“Despite declining 2020e revenue, NBFS are showing high resilience with companies under our coverage seeking profitable investments and synergies with commercial banks: At the sector level, new leasing contracts were slashed by c43% y-o-y in 2Q20, however it grew c13% y-o-y in 1H20 to EGP25.7bn with net leasing portfolios for EFG Leasing and CI Capital’s Corplease growing c25% y-t-d and c22% y-t-d, respectively, to EGP3.8bn and EGP8.4bn, as of June. Hence we estimate 2020–24e net leasing portfolio CAGR of c22% and c18%, respectively, for the 2 companies. Corridor rate cuts accompanied with the CBE initiatives to provide different businesses with subsidized loans resulted in compressed NIMs for both companies under our coverage to an average 4.3% in 2Q20 down from 5.5% in 2019. The compressed NIMs happened sooner than we initially expected as we were expecting a more gradual decline over our 2020-24e forecast period. We downward revise our 2020–24e net profit estimates for both EFG Leasing and Corplease by an average of 23% and 27%, respectively, due to higher than previously expected provisioning, on possibly higher NPLs and lower NIMs. For the microfinance business, sector-wide loans grew c25% y-o-y to EGP17.2bn in 2Q20, down only c4% q-o-q due to lockdowns during most of 2Q20 with a penetration rate of c7%, on our calculations. For EFG Hermes’ Tanmeyah, its loan book remained flat y-o-y in 1H20 at EGP3.3bn (before securitizing EGP540m of its loan book in 2Q20), while CI Capital’s Reefy saw its loan portfolio grow c25% y-o-y to EGP783m in 1H20, mainly due to a favorable base effect. Accordingly, we downward revise our 2020e loan book estimates for Tanmeyah by c11% implying flat y-o-y growth and for Reefy by c5% implying a growth of c44% y-o-y. Over our 2020–24e forecast period we expect NIMs for both companies to gradually decline by an average of 530 bps due to higher competition. We downward revise our 2020–24e net profit estimates by an average c16%–c21%, for Reefy and Tanmeyah, respectively, on higher than previously expected provisioning and lower fees and commissions. Despite the economic downturn taking its toll on brokerage, advisory and asset management revenue, the firms under our coverage sought expansions in the high potential educational sector through EFG Hermes’ GEMS Egypt for Education Services (a JV between GEMS Education and Egypt Education Fund managed by EFG Hermes), and CI Capital’s 16.5% stake in Taaleem Services Management Company, owner of the Nahda University. Both firms are also seeking synergies with commercial banks, with EFG Hermes and the Sovereign Fund of Egypt (SFE) currently conducting a due diligence to acquire 51% and 25% stakes, respectively, in Arab Investment Bank (AIB) through a EGP5.0bn capital increase. The acquisition will help EFG Hermes secure a stable revenue stream smoothing out the high volatility in its IB business, acquire funding for its NBFS platform at favorable terms and deploy a part of its excess cash to a profitable investment and, on the other hand, support AIB capitalization. This will allow for future growth and the compliance of AIB to the CBE’s minimum capital requirements. The deal could occur at 2020e P/B of 1.0x–1.2x, in our view, leading to a deal value of EGP2.6–2.7bn for EFG Hermes, representing c42% of its excess cash, based on our calculations. For CI Capital, Banque Misr acquired 24.7% stake in the company which will also help the firm get favorable funding for its NBFS activities in addition to giving the commercial bank exposure to the highly profitable NBFS market. As a manifestation of the high-growth potential of NBFS, the Egyptian Exchange (EGX) is expected to see some 4 NBFS initial public offerings (IPOs) slated for 2021, namely: (1) Raya Holding’s (RAYA EY) subsidiary Aman for Financial Services, (2) Ebtikar, a JV between MM Group for Industry and International Trade (MTIE EY) and B Investments (BINV EY) or one of its subsidiaries, (3) one of the subsidiaries of Sarwa Capital (SRWA EY), and (4) one of the financial subsidiaries of Orascom Financial Holding (OFH) that will emerge from the demerger of Orascom Investment Holding (OIH EY).” Monette Doss added.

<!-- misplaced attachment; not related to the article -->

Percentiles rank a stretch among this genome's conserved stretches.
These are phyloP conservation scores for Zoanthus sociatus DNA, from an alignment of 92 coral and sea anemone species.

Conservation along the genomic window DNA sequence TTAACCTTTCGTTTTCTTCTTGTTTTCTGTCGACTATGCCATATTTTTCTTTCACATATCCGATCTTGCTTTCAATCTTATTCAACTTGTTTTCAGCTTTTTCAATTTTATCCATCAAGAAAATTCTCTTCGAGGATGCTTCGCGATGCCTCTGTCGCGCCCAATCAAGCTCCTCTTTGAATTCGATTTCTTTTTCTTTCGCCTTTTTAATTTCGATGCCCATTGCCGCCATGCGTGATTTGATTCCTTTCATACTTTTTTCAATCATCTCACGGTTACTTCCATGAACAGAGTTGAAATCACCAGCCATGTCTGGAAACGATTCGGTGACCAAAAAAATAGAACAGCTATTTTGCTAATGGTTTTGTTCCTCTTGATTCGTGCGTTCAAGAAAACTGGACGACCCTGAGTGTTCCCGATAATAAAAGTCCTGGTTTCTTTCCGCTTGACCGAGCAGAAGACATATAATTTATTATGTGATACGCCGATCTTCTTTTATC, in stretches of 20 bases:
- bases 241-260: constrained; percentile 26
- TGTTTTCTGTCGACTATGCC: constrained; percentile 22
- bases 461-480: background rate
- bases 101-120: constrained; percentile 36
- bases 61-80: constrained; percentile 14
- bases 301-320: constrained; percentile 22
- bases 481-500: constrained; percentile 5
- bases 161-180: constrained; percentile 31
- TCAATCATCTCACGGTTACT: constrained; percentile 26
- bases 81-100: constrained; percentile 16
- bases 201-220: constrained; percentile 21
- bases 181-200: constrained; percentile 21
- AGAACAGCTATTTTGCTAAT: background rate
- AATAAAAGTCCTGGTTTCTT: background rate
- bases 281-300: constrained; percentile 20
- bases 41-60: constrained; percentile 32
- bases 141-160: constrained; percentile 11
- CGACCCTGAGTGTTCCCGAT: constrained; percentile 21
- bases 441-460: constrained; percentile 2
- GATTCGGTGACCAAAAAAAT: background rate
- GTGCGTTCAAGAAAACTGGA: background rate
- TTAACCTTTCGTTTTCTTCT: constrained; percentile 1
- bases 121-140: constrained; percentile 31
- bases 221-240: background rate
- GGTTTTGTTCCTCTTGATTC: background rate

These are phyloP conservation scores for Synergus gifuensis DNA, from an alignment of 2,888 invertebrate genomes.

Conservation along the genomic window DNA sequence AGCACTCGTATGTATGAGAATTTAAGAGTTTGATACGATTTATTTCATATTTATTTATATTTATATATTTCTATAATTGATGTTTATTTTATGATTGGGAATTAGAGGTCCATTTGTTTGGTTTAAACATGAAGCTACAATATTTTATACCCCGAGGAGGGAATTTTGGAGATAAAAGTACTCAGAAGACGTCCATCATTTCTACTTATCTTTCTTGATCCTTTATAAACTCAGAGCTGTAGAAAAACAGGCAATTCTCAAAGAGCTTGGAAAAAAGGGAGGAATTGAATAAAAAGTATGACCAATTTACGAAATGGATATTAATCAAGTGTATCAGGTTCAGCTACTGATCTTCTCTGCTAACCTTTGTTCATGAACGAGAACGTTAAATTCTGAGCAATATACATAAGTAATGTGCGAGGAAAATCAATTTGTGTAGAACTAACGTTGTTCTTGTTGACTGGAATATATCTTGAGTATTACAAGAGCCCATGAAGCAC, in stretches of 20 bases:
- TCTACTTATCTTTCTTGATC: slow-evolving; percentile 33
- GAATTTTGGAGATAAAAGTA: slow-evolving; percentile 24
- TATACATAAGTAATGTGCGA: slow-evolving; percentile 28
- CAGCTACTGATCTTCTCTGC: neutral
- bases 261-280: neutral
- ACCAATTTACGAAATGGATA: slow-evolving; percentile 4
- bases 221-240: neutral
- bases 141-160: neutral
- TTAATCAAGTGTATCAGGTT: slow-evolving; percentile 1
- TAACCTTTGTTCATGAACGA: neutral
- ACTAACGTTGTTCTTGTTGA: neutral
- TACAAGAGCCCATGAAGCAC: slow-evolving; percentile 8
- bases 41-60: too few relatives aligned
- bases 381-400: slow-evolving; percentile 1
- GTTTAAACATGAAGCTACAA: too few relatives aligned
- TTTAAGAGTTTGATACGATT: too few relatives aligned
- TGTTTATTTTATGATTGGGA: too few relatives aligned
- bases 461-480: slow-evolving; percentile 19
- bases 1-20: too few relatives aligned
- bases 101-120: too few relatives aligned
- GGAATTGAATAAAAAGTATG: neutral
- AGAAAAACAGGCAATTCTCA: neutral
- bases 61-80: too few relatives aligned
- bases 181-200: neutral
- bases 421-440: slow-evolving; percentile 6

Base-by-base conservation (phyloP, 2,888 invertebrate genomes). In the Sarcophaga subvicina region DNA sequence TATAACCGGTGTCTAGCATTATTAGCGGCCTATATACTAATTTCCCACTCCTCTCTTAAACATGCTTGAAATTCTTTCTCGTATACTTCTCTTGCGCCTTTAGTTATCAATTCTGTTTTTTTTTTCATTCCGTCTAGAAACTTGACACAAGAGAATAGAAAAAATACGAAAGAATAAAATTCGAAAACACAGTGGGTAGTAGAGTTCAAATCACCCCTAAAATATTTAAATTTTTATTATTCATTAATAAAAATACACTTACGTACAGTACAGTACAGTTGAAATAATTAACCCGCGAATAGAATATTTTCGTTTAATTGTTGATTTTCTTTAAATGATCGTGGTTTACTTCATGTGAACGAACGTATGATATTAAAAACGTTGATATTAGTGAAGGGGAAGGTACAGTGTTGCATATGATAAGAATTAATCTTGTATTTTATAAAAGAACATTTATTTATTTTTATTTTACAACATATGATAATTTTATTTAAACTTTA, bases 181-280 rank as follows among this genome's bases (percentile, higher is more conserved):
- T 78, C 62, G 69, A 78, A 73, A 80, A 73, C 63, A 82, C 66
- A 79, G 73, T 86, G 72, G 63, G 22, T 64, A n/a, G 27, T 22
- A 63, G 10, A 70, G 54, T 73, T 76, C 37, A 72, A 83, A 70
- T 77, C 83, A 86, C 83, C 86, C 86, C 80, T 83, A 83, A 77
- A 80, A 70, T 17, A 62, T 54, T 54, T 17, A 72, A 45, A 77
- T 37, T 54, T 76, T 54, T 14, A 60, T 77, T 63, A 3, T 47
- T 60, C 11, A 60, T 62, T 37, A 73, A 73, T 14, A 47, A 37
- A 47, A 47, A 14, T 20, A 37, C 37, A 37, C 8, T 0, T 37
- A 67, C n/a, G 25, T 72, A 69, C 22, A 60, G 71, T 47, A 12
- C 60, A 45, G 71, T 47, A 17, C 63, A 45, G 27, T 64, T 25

HC’s head of macro and financials concluded: “We decrease our 12-month TP for EFG Hermes by c10% to EGP21.1/share and for CI Capital by c23% to EGP4.59/share on downward earnings’ revision, while maintain Overweight for both. EFG Hermes is our top pick on regional exposure and higher potential return: We value both companies using a SOTP methodology with an excess return model for their core operations and, for EFG Hermes, we add the company’s excess cash and non-operating assets while completely writing off its 8.813% stake in Credit Libanais. For CI Capital, we value Taaleem using a DCF methodology applying a beta of 1, up from our previous education sector average beta of 0.6, to account for the current risky market conditions. For both firms we use a cost of equity applying our forecast for 12-month T-bill yields leading to an average cost of equity of 17.5%. For EFG Hermes investment bank, our base assumption for the cost of equity is a weighted average of Egypt and the MENA region based on geographical revenue contribution leading to an average cost of equity of 11.9%. Individually, we value EFG Leasing at EGP0.84/share (c15% lower than our previous estimate) and CI Capital’s Corplease at EGP2.06/ share (c25% lower than our previous estimate) putting the businesses at a 2020e P/E multiple of 16.2x and 10.1x, respectively. For the microfinance, we value EFG’s Tanmeyah at EGP2.83/share (c8% lower than our previous estimate) and CI Capital’s Reefy at EGP0.90/share (c13% lower than our previous estimate), putting the businesses at a 2020e P/E multiples of 16.8x and 9.17x, respectively. For the investment banks, we value EFG Hermes at EGP8.72/share (almost the same as our previous estimate) and CI Capital at EGP0.92/share (c30% lower than our previous estimate on lower expected earnings). For EFG Hermes, we then add the company’s excess cash position, 2020e dividends (net of tax), and investment property valued at around EGP6.71bn, or EGP8.73/share (c17% lower than our previous estimate as we exclude Credit Libanais from our valuation). We calculate it as the company’s total cash position, add available net receivables and remove seed capital. Finally, we add the company’s 2020e revenue from treasury capital market operations. For CI Capital, we value Taaleem at EGP0.71/share (c14% lower than our previous estimate on a higher beta) putting the business at 2020e EV/EBITDA of 15.1x, 2.06x its acquisition value. For EFG Hermes, the NBFS platform makes up c17% of the stock’s total value, the investment bank c41%, with cash and non-operating assets (NOA) accounting for the remaining c42%. These sum up to a 12-month target price of EGP21.1/share, which yields a potential return of c62% on the 27 September closing price of EGP13.0/share. We therefore maintain our Overweight rating on EFG Hermes Holding. For CI Capital, the NBFS platform makes up c65% of the stock’s total equity value, the investment bank c20%, with Taaleem accounting for the remaining c15%. These sum up to a 12-month target price of EGP4.59/share, which yields a potential return of c35% on the 27 September closing price of EGP3.39/share. We therefore maintain our Overweight rating on CI Capital. For EFG Hermes, our 12-month TP of EGP21.1/share puts the stock at a 2020e P/E multiple of 20.1x and a P/B multiple of 1.22x, while it is trading at 2020e P/E and P/B of 12.4x and 0.75x, respectively. For CI Capital, our 12-month TP of EGP4.59/share puts the stock at a 2020e P/E multiple of 11.8x and a P/B multiple of 1.54x, while it is trading at 2020e P/E and P/B multiples of 8.73x and 1.14x, respectively.”